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Posts by Matt S

I too noticed they call a spread collar a "cutaway" and a cutaway collar a "spread". It's indeed confusing when they call things the wrong names. When I ordered shirts from them a few years ago I got the large cutaway collar, which is a great classic spread with my perfect proportions. The only thing I don't like about the collar is how the band isn't angled or curved down in front.
I don't see the point when I can just open my closet or my drawers. Everything is sorted so I know where everything is. I've made a list of things I'd like to get, and I have digitised catalogues of other things. But I've never done it with my wardrobe.
Those "chambray" shirts look like end-on-end, not chambray.
Pretty much everyone puts 4 buttons on everything now. Some Italian tailors like 3 buttons, and a few English tailors also do three. Some American do 2, and in the 60s it was popular to have only 1 button on the sleeves. There are no rules to this. Make sure the sleeve length is perfect before the buttonholes are made. Some people get the suit shipped with the buttonholes already in, and that's a big mistake.
It might be best to start by going to a store. I have a great pair I got a few years ago from Brooks Brothers, though I don't see them on their website currently. The best to start out with is dark brown leather lined in cashmere. They will keep your hands warm. I only wear gloves when it's cold, so I prefer lined gloves. I like dark brown because they look good with most business dress.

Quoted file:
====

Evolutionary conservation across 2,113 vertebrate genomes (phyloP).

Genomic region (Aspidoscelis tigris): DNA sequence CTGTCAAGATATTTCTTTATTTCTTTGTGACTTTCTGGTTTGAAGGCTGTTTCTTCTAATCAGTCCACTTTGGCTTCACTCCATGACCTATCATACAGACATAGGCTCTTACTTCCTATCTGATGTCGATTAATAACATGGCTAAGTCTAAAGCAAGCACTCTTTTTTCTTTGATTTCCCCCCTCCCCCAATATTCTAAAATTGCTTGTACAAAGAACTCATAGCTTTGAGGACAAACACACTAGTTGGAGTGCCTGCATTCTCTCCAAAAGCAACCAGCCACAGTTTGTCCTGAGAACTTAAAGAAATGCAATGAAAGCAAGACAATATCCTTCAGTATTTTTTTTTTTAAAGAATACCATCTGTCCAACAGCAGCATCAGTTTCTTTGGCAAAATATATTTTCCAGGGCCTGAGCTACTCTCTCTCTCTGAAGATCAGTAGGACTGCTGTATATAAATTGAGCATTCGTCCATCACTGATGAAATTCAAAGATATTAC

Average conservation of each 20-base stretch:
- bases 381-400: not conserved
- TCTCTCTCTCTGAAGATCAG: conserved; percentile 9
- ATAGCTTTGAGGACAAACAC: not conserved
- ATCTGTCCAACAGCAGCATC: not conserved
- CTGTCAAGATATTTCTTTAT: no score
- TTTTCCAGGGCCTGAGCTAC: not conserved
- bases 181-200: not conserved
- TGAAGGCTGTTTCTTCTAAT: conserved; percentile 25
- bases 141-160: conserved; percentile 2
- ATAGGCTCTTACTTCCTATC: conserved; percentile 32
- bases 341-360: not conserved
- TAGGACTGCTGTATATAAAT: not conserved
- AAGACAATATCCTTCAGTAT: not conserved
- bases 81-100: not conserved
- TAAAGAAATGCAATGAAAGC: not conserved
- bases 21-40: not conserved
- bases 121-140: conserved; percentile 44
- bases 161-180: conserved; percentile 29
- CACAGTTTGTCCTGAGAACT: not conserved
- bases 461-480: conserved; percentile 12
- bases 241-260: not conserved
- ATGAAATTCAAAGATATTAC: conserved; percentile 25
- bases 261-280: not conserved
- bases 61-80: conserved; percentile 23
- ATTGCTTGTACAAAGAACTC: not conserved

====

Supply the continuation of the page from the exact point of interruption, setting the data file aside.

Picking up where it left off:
The places where a point collar becomes a spread collar becomes a cutaway collar aren't fine lines. What do you mean by a "classic collar"? Like a moderate spread collar? This one is a spread collar, and a fairly wide spread collar at that but not a cutaway.
The problem isn't the shoulder, it's armhole. It looks too narrow. See this post: http://www.styleforum.net/t/151698/divot-terror#post_2686570
But Huntsman style is generally one button with notched lapels, not peaked lapels.
I find that peak lapels are too formal on a single-breasted suit made in a very informal flannel houndstooth. If you want a single-breasted suit with peak lapels, go for a dressier worsted cloth. And definitely not a houndstooth check. But if you like Huntsman, go for their signature look of a single button and notch lapels. It works with any type of cloth, from a brown flannel check to a dark navy worsted.
I don't see the point in 3D rendering, since it's not going to accurately portray anything. The best thing to do is what you'll find on some bespoke tailors' websites. Just show examples of different styles you make, like 2-button, 3-button, 1-button, double-breasted, classic cut, fashion cut. Anderson & Sheppard's suit is a good example:http://www.anderson-sheppard.co.uk/style/house-style.htmlThe suits don't even have to be on models. The cut can be seen well on a...
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